Manure vs Inorganic Fertilizer – Which One is Better?

Thanks to the Soil Science Society of America for this article. In a newly published study, researchers dug into how fertilizing with manure affects soil quality, compared with inorganic fertilizer

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4 thoughts on “Manure vs Inorganic Fertilizer – Which One is Better?

  1. Hi Kathy.

    Could you ask the researchers if the increased conductivity of the manure-treated soil might be due to higher levels of organic carbon and water-stable aggregates? It would seem like the soils with these two characteristics would likely also hold more water molecules, which make me think they would have higher conductivity. (as opposed to assigning blame to higher salt content).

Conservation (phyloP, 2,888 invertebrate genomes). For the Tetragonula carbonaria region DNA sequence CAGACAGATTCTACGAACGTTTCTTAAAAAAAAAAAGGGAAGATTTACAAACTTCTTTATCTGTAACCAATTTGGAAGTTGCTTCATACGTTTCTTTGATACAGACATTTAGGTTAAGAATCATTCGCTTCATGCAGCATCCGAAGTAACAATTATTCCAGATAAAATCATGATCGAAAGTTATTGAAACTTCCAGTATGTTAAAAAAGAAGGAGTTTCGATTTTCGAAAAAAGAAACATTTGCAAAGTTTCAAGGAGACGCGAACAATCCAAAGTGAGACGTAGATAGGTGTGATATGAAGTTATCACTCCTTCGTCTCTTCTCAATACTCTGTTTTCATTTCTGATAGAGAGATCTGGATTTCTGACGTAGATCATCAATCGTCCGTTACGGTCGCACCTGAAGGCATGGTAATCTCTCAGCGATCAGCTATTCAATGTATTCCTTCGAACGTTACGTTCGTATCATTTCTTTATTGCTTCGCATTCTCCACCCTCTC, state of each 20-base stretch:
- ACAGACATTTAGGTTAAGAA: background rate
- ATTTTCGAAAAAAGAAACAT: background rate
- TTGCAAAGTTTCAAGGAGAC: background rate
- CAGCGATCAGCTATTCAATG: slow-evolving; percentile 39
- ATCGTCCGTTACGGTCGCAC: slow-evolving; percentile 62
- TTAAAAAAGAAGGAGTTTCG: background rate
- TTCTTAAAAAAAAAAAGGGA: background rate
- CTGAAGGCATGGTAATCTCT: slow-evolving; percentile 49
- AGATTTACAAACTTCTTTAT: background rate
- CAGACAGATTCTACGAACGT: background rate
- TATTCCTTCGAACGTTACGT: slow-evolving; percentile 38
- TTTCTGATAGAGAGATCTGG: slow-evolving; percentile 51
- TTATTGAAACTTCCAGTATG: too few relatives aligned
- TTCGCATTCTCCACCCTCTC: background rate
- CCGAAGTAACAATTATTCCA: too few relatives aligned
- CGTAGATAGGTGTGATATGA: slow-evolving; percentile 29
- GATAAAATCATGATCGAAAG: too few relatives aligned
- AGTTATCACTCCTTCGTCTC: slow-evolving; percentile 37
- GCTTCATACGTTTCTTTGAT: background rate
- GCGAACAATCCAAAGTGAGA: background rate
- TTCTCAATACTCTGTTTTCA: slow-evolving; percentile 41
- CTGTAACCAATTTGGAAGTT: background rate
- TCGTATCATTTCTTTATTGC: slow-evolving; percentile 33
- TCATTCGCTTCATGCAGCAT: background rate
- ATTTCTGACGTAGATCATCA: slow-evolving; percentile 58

2. I don’t have full access to the article but wanted to do some extra reading. I don’t doubt the results, but I am curious – how did the nutrient (NPK at least) content of the manure compare to the fertilizer? Again, I don’t doubt the benefits to soil in terms of WSA, OM, and pH…but comparing soil N is not particularly meaningful if the nutrient levels applied was significantly different between forms. Kathy, got a link to the PDF itself, or can you write a bit about that? Thanks!

  3. Kathy, Thanks for sharing this long term study, ’03 to ’15.
    At our local farm coop last Sept, the manager was pushing me hard to apply his inorganic fertilizers to my pastures vs. the chicken litter we typically use.

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